Monday, November 1, 2010

Technology and Writing

1288372371589I heard from a few folks regarding the fact that there wasn’t a post from me on Saturday. Which is nice because y’all know I always post, every day…unless I say I’m not going to. It’s really great to be missed!

But I was planning on posting on Saturday (I'd already loaded the blog post for yesterday, but Saturday's I was planning to upload on Friday evening.) Our family went to the mountains, though, for the weekend. It was gorgeous up there at the cabin—but it wasn’t on WiFi. And we had to have actual directions from the owner of the house because the location wasn’t on GPS.

Yes, I started having heebie-jeebies because I’m apparently an internet addict. My smart phone had an intermittent connection, but not for very long.

I was a big girl and dealt with it. I ended up playing lots of ping pong and air hockey (poorly) with my husband and kids, sitting by a roaring fire, watching the night sky with a telescope, and hiking. We had a really fun, unplugged time.

It’s funny, though, how easy it is to forget that you’re not wired. We were heading to South Mountain State Park with our corgi and I said, “Hey, let me check real quick and make sure dogs are allowed.” Of course, I went right to my computer—which wasn’t online.

Back at home last night for trick or treating, my husband and I were watching the zombie movie Dawn of the Dead. There’s a moment where they’re at the mall and the cop in the movie communicates with another non-zombie on the roof…with white boards.

It bothered me. Wouldn’t you maybe exchange cell phone numbers on the white board and then call or text each other? I know the cell phones go dead after a while, but still. Where were all the cell phones?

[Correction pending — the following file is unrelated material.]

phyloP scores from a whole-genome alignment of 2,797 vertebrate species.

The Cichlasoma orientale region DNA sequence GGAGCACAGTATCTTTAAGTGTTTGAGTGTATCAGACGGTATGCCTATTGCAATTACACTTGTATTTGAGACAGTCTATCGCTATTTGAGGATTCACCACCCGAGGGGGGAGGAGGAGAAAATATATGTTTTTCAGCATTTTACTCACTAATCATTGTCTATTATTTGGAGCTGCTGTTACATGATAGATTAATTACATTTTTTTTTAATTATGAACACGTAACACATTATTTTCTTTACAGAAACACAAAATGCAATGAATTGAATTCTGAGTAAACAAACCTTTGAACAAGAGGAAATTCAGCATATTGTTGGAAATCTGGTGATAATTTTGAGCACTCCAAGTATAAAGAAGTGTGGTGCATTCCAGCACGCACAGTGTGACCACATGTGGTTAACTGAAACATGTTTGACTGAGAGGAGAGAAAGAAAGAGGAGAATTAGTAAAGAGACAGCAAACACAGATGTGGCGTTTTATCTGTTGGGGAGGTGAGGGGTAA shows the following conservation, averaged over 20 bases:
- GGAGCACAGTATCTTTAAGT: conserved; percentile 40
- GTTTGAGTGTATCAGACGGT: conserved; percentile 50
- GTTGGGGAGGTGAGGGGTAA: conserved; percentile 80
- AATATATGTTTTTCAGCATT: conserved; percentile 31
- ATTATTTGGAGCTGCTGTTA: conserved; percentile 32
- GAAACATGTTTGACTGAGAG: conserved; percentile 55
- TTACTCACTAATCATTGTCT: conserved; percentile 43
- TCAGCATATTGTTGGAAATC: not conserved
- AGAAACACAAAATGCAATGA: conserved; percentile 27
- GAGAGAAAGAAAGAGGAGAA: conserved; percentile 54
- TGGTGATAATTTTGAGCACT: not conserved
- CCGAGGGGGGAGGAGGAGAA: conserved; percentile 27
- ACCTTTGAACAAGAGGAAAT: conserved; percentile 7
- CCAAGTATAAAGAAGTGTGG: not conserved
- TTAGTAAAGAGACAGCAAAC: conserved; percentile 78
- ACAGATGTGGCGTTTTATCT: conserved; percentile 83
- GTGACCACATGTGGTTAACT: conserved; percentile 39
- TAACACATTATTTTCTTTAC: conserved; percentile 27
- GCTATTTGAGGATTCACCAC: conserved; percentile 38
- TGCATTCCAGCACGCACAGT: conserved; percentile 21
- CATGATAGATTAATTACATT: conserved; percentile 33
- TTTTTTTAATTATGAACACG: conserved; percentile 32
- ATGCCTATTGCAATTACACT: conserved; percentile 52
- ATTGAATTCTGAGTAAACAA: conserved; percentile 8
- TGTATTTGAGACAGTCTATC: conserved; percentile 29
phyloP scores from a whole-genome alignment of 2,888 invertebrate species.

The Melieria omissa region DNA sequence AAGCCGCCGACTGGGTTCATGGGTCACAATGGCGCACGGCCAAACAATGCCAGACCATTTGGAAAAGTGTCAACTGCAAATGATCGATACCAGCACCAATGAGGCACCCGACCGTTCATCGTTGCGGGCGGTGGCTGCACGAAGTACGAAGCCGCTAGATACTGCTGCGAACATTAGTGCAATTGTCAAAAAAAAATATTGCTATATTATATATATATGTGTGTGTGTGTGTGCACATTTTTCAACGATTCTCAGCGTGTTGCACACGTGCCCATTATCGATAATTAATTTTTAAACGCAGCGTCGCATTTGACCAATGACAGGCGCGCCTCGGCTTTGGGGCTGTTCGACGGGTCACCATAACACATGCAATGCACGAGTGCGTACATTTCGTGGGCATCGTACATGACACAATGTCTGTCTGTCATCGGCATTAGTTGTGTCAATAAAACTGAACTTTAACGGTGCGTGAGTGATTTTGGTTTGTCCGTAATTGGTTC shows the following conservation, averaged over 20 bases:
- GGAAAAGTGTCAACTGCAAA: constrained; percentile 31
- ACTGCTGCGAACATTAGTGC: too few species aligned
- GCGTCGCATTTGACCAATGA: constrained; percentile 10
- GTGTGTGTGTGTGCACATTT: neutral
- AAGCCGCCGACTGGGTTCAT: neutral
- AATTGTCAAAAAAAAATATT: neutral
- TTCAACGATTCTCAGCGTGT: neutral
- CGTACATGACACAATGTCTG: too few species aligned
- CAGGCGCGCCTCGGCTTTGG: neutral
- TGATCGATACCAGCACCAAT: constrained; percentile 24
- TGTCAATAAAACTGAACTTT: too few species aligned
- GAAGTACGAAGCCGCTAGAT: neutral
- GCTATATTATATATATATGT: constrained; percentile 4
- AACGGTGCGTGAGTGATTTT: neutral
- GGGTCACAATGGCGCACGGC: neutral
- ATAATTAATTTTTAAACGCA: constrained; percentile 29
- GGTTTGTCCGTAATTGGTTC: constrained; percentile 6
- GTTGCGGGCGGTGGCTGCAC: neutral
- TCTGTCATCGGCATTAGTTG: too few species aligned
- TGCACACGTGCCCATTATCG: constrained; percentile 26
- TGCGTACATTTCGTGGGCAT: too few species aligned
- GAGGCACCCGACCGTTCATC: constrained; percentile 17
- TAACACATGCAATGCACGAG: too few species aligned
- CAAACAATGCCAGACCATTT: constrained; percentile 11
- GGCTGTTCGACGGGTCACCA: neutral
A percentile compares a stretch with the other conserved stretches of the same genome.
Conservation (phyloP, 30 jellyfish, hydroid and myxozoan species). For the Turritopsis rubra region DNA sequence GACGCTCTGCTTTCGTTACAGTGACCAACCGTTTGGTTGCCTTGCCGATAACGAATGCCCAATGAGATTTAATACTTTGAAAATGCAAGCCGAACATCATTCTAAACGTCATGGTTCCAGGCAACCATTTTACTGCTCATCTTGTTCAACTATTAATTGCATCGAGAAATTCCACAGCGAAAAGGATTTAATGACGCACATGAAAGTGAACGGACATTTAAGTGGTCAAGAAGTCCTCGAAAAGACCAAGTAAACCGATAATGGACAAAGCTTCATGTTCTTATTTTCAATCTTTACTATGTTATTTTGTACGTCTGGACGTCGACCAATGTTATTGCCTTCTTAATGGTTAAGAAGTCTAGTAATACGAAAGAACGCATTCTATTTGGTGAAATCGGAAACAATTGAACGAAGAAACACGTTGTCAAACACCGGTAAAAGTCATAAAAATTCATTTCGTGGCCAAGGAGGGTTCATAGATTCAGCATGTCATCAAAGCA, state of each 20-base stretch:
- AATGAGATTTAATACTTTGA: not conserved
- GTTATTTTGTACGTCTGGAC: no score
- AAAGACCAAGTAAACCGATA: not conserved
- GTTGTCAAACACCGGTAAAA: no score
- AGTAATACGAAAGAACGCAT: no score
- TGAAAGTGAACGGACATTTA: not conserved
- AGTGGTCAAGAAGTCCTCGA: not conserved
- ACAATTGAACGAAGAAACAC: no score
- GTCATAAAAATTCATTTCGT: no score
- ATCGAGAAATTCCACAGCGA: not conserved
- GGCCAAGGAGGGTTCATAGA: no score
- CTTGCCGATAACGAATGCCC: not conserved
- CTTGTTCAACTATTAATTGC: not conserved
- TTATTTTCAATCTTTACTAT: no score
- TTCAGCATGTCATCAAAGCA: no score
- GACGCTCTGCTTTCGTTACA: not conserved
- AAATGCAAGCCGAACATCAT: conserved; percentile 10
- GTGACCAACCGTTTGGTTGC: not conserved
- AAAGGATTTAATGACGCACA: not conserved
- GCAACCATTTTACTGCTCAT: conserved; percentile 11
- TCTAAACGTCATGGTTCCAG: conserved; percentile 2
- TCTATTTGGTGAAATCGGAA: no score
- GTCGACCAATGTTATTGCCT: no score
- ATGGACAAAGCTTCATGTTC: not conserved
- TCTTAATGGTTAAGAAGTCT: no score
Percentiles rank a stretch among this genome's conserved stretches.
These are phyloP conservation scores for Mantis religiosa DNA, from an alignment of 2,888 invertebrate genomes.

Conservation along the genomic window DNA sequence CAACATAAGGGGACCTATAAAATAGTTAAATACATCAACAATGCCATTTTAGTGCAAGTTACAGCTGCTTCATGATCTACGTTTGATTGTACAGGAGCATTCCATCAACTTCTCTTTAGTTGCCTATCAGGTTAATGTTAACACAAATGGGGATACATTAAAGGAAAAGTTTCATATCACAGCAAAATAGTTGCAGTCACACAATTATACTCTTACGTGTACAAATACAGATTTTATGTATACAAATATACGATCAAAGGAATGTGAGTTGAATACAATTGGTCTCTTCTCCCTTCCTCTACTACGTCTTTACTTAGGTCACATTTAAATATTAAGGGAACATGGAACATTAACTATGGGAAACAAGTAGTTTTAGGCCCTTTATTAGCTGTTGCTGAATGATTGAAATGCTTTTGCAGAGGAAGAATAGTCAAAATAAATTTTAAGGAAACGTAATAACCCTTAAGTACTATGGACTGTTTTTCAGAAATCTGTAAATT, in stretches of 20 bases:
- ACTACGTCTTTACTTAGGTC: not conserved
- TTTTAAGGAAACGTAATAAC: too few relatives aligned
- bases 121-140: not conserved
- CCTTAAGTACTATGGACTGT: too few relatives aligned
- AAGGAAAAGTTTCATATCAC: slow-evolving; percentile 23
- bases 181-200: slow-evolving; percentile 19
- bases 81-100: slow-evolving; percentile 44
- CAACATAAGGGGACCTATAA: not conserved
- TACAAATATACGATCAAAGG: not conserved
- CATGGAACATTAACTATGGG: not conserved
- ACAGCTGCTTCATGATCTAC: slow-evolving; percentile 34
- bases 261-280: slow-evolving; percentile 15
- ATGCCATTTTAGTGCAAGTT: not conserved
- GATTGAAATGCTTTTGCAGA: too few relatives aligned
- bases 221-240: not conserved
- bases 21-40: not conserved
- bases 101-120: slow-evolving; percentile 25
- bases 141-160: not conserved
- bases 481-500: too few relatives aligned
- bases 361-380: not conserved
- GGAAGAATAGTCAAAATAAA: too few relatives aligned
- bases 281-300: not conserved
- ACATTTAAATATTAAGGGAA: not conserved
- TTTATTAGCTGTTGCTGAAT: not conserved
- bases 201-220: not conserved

It bothered me enough to look up when the movie came out—2004 was the release date. We were definitely all texting and cell phone addicted six years ago. I could see a movie set in the 90s not using cells…but the lack of mobiles in the film really bugged me.

I do use technology to a certain degree in my books, but I’ve been very reluctant to do it. I felt like social media was still possibly on the trendy side when Pretty is as Pretty Dies came out, but it’s going to be mentioned in Finger Lickin’ Dead—briefly. Facebook has a slightly more significant role in Memphis book 3 since I’ve decided that Facebook seems like a pretty solid format.

I’ve always been really conscious about dating my books. That’s because they’re at libraries and I don’t want someone to pick them up in a few years and roll their eyes over the reference to something that no longer exists (VCRs, etc.) that will date the book.

But now I’m starting to get concerned the other way, too. Won’t it date my books more if technology is ignored completely? Hasn’t it become such an integral part of our lives that it needs a mention—even in a vague way? So maybe I won’t refer to an iphone (the trendiness factor), but I’ll definitely refer to a cell phone (generic mention).

If I can go to the top of a mountain and assume, without even thinking about it, that I can get state park information on my laptop or smart phone…then technology has really integrated into everything I do.

I’m going to try to reach a balance where the technology in my books is also integrated—where it doesn’t stand out for being outdated and where it doesn’t stand out in its absence.

How do you approach technological references in your books?

And please join me tomorrow when Stephen Tremp will be joining me with a post on “Food, Wine, and Drink.” Hope you’ll pop by. :)